• Maximo Nivel (MN): They have institutes in Costa Rica and Guatemala as well. Their trainer positions pay between $1000 and $1800 a month. 
  • Universidad de Piura (UDEP): They give you a special OIM visa which is a type of diplomatic-volunteer visa that allows you to stay in Peru for a year. It's not a resident visa. Pay is about $700 a month and has been that way for the past ten years. They may help with housing for the first month and flights. It's a really good place to work. Here's the language center and info on how to apply.

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Wednesday, 8 October 2014

Poll Results September 2014: Does your employer give you gifts for the holidays?

September's poll was "Does your employer give you gifts for the holidays?" Here are the results.
    From rmsbunderblog.wordpress.com
  • Yes, always: 14.29% with 1 vote
  • Yes, sometimes: 14.29% with 1 vote
  • No, never: 57.14% with 4 votes
  • Paid holidays, but no gifts: 14.29% with 1 vote
Too bad that employers don't give native English teachers gifts. A small token can go a long way.

Be sure to vote in this month's poll: Have you ever quit a teaching job?

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Tuesday, 7 October 2014

The Young Person's Guide to Moving Abroad

Updated 2 December 2014

Overseas Exile has a quick summary about how to move abroad in The Young Person's Guide to Moving Abroad. However, there are two points that I disagree with.
  1. Not needing to be a skilled worker to get a TEFL job
  2. Not being able to work in Europe
You need to be a skilled worker
He claims that teaching English is "one of the most popular ways that young, unskilled workers can move to another country." Sure, if you want a crappy job then you don't need skills or experience to teach English.

If you want to earn $40,000 a year, teach 15 hours a week, and have 5 months paid vacation, then you're going to need to be a skilled worker. You can read more in my post, getting a university job in Korea. If you more info, I'd definitely recommend Jackie Bolen's book, “How to Get a University Job in South Korea: The English Teaching Job of Your Dreams.” She wrote a couple of guest posts here at TEFL Tips, How to get the university job in Korea that you want and why I love working at a Korean university. She's been in Korea for over a decade and really knows her stuff.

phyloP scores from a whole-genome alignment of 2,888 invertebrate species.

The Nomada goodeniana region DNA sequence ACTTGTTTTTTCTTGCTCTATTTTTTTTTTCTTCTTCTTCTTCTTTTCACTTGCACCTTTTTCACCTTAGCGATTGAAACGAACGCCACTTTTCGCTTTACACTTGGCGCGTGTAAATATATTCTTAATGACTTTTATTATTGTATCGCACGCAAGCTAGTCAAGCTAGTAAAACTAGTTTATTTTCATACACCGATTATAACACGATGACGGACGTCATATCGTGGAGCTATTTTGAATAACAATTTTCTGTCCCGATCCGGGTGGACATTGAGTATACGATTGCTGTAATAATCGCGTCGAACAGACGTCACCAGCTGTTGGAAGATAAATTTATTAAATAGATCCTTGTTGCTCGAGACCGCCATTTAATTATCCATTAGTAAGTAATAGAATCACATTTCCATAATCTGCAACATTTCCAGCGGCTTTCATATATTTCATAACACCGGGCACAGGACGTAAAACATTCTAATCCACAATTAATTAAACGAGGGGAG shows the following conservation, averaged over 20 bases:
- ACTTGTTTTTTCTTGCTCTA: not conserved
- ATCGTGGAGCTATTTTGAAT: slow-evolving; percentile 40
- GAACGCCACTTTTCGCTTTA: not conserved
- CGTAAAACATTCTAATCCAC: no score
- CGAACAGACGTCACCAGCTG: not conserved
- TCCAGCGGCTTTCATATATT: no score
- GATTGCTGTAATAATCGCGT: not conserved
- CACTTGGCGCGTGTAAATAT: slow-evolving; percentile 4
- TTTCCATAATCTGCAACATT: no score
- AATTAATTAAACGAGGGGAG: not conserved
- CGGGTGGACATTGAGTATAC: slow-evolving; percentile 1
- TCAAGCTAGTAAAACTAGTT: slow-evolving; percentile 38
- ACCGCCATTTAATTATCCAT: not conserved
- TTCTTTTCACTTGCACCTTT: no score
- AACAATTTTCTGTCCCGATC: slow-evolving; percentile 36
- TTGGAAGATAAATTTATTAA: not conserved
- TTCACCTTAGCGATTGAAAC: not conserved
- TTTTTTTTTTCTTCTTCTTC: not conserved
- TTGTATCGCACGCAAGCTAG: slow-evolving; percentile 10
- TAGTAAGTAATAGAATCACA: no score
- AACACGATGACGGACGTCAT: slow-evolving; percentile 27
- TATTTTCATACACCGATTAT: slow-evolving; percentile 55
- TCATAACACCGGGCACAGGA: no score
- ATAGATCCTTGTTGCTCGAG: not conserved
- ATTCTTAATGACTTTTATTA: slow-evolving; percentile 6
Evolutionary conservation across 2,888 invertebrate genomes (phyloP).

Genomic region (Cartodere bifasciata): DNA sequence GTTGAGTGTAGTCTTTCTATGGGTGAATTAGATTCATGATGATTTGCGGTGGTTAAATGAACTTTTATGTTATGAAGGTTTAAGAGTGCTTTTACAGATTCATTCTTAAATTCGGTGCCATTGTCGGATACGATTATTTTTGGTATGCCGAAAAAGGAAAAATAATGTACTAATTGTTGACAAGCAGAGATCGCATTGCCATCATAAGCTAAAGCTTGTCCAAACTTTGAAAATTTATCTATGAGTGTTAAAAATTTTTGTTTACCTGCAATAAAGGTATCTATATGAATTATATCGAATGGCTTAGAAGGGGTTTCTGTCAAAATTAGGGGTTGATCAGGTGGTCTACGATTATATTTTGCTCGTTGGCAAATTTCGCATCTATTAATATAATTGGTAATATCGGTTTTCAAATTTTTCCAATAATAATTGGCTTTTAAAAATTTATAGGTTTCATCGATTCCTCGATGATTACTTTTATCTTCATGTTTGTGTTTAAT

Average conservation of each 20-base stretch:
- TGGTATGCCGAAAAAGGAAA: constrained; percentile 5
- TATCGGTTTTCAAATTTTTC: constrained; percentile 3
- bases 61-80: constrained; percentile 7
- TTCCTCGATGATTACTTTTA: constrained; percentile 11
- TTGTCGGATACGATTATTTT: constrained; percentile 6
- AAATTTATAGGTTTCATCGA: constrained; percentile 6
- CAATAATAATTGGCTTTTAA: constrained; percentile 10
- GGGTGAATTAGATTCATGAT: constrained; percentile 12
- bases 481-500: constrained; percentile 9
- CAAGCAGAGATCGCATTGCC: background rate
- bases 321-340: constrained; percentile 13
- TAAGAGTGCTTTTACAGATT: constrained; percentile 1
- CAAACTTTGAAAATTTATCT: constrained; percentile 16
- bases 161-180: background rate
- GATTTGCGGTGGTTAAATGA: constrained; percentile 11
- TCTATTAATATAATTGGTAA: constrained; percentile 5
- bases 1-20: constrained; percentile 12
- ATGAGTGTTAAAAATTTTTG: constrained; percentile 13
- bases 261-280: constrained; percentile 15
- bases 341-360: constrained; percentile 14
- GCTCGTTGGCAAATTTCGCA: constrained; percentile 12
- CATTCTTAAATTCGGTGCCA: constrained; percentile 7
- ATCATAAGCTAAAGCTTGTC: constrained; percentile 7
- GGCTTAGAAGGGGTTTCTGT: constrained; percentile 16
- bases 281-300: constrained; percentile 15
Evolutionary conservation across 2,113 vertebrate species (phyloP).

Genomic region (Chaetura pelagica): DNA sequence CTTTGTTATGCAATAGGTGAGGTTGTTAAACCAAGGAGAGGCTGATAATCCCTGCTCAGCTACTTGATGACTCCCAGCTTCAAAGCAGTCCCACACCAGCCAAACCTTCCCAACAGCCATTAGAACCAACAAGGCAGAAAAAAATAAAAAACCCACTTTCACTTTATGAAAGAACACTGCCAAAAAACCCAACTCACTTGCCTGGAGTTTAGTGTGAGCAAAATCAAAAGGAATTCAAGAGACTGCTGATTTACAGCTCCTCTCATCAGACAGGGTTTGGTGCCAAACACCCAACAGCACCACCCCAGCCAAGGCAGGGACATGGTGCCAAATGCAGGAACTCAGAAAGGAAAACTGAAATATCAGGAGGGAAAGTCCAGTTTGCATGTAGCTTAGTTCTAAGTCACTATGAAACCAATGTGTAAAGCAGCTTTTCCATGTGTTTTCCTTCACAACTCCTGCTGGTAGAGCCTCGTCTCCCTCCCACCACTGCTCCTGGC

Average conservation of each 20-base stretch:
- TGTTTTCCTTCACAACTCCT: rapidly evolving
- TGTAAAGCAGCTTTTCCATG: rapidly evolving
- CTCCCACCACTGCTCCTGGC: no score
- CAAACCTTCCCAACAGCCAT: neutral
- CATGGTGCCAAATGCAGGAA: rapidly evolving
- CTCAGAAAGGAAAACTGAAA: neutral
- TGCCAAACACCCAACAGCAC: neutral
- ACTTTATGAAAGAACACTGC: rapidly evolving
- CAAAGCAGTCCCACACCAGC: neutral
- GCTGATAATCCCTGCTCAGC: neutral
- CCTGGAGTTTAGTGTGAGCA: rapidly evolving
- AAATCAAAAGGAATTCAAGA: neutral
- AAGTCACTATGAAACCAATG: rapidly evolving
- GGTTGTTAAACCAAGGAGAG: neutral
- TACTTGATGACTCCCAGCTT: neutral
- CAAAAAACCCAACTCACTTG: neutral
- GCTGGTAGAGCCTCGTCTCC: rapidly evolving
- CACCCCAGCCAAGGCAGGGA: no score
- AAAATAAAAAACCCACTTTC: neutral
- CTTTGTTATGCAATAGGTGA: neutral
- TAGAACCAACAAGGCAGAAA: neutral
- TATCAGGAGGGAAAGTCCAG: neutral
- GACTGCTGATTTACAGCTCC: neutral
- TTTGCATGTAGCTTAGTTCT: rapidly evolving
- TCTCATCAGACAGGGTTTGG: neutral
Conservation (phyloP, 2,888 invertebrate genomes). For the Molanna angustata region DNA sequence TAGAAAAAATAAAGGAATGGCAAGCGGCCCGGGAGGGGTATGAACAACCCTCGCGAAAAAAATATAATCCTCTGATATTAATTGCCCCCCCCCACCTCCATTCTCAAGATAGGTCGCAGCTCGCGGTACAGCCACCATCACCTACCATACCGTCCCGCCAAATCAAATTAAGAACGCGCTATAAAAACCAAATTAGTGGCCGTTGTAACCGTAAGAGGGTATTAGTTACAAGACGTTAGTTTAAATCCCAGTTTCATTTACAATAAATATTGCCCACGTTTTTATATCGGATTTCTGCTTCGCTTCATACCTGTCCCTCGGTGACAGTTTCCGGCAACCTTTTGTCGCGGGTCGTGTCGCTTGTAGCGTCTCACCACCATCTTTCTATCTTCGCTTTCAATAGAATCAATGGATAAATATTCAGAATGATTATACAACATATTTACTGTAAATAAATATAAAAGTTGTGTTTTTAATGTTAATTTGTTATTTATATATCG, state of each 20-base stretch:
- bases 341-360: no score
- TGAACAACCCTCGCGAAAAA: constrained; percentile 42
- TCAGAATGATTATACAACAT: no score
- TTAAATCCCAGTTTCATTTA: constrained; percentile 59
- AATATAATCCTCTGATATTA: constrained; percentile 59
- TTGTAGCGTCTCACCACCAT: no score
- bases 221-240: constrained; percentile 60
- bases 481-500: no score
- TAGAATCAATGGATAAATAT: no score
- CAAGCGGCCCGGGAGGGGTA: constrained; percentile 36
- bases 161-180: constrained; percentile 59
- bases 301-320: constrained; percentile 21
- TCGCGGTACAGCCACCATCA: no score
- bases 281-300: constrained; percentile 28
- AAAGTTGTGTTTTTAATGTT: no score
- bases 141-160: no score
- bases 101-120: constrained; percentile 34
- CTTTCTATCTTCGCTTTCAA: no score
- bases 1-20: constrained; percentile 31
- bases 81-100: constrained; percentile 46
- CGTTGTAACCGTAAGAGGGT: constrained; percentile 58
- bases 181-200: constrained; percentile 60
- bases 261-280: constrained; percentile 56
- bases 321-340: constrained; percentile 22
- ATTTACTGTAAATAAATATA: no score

Korea's not the only place that has a good salary and good benefits. Gone are the days where anybody can waltz into a school and get a job. Now you usually need a degree and more places are asking for a TEFL cert, and even a criminal background check in order to get you a visa. Japan, Brunei, the Middle East, and parts of Africa are also great places to save money while teaching English. Try reading what's the best country to teach in for more info.

Europe's still open
I also don't agree that Europe is impossible to get into. I've written about a number of ways to work in Europe legally, such as interning, teaching English, and camp work, as well as the visa options available, such as student, partner, and heritage visa. You can read more in Europe for non-EU citizens.

The Guide
With that being said, he still has good information about . . .

He also talks about fantasy and reality. Mainly if you have little or no. . .
  • life experience
  • work experience
  • education
  • language skills 
  • money
. . . you're going to find it tough to move abroad.

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Monday, 6 October 2014

Reach to Teach Blog Carnival September 2014

Today’s post is written for the Reach To Teach Teach Abroad Blog Carnival, a monthly series that focuses on providing helpful tips and advice to ESL teachers around the globe. The host for this month is Reach to Teach and the topic is what are your top tips for meeting people abroad? Check back for more articles, and if you’d like to contribute to next month’s Blog Carnival, please get in touch with Dean at dean@reachtoteachrecruiting.com, and he’ll let you know how you can start participating!

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Wednesday, 1 October 2014

Free Professional Development Courses

Shelly Terrell wrote an article a while back about free professional development courses. You can read it at What Will You Learn? Free Professional Development Opportunities for English Language Teachers. Here are some other courses that might help you out.